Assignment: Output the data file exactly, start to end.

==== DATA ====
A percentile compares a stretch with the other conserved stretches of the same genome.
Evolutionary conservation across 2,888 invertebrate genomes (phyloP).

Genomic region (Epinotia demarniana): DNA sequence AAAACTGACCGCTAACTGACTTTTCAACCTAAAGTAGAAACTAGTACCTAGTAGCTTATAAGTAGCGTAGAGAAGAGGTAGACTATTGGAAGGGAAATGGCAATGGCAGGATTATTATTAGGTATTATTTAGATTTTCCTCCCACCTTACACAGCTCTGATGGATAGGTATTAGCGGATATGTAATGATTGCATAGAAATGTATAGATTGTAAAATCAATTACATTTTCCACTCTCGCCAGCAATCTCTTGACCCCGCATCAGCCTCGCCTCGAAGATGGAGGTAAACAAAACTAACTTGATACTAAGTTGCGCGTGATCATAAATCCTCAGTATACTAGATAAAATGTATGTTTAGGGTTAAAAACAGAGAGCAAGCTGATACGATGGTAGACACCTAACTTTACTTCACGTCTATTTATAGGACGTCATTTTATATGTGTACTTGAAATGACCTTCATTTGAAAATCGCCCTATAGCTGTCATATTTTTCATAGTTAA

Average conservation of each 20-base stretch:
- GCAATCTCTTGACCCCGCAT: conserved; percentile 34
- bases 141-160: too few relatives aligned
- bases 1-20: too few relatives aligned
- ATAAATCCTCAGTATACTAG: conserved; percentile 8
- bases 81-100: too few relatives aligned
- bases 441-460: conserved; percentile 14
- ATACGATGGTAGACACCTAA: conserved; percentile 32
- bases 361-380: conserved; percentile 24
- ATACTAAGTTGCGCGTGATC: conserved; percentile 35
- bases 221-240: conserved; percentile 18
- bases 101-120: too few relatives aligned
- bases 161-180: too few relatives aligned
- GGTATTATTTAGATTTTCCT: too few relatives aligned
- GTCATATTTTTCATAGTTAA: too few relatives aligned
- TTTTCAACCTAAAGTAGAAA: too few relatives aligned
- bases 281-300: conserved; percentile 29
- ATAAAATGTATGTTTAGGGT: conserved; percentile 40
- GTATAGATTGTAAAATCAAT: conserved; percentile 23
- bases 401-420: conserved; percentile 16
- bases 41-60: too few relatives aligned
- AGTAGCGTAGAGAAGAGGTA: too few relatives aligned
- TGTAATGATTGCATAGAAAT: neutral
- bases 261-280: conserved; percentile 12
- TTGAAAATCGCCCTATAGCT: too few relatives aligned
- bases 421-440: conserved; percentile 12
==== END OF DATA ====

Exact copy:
A percentile compares a stretch with the other conserved stretches of the same genome.
Evolutionary conservation across 2,888 invertebrate genomes (phyloP).

Genomic region (Epinotia demarniana): DNA sequence AAAACTGACCGCTAACTGACTTTTCAACCTAAAGTAGAAACTAGTACCTAGTAGCTTATAAGTAGCGTAGAGAAGAGGTAGACTATTGGAAGGGAAATGGCAATGGCAGGATTATTATTAGGTATTATTTAGATTTTCCTCCCACCTTACACAGCTCTGATGGATAGGTATTAGCGGATATGTAATGATTGCATAGAAATGTATAGATTGTAAAATCAATTACATTTTCCACTCTCGCCAGCAATCTCTTGACCCCGCATCAGCCTCGCCTCGAAGATGGAGGTAAACAAAACTAACTTGATACTAAGTTGCGCGTGATCATAAATCCTCAGTATACTAGATAAAATGTATGTTTAGGGTTAAAAACAGAGAGCAAGCTGATACGATGGTAGACACCTAACTTTACTTCACGTCTATTTATAGGACGTCATTTTATATGTGTACTTGAAATGACCTTCATTTGAAAATCGCCCTATAGCTGTCATATTTTTCATAGTTAA

Average conservation of each 20-base stretch:
- GCAATCTCTTGACCCCGCAT: conserved; percentile 34
- bases 141-160: too few relatives aligned
- bases 1-20: too few relatives aligned
- ATAAATCCTCAGTATACTAG: conserved; percentile 8
- bases 81-100: too few relatives aligned
- bases 441-460: conserved; percentile 14
- ATACGATGGTAGACACCTAA: conserved; percentile 32
- bases 361-380: conserved; percentile 24
- ATACTAAGTTGCGCGTGATC: conserved; percentile 35
- bases 221-240: conserved; percentile 18
- bases 101-120: too few relatives aligned
- bases 161-180: too few relatives aligned
- GGTATTATTTAGATTTTCCT: too few relatives aligned
- GTCATATTTTTCATAGTTAA: too few relatives aligned
- TTTTCAACCTAAAGTAGAAA: too few relatives aligned
- bases 281-300: conserved; percentile 29
- ATAAAATGTATGTTTAGGGT: conserved; percentile 40
- GTATAGATTGTAAAATCAAT: conserved; percentile 23
- bases 401-420: conserved; percentile 16
- bases 41-60: too few relatives aligned
- AGTAGCGTAGAGAAGAGGTA: too few relatives aligned
- TGTAATGATTGCATAGAAAT: neutral
- bases 261-280: conserved; percentile 12
- TTGAAAATCGCCCTATAGCT: too few relatives aligned
- bases 421-440: conserved; percentile 12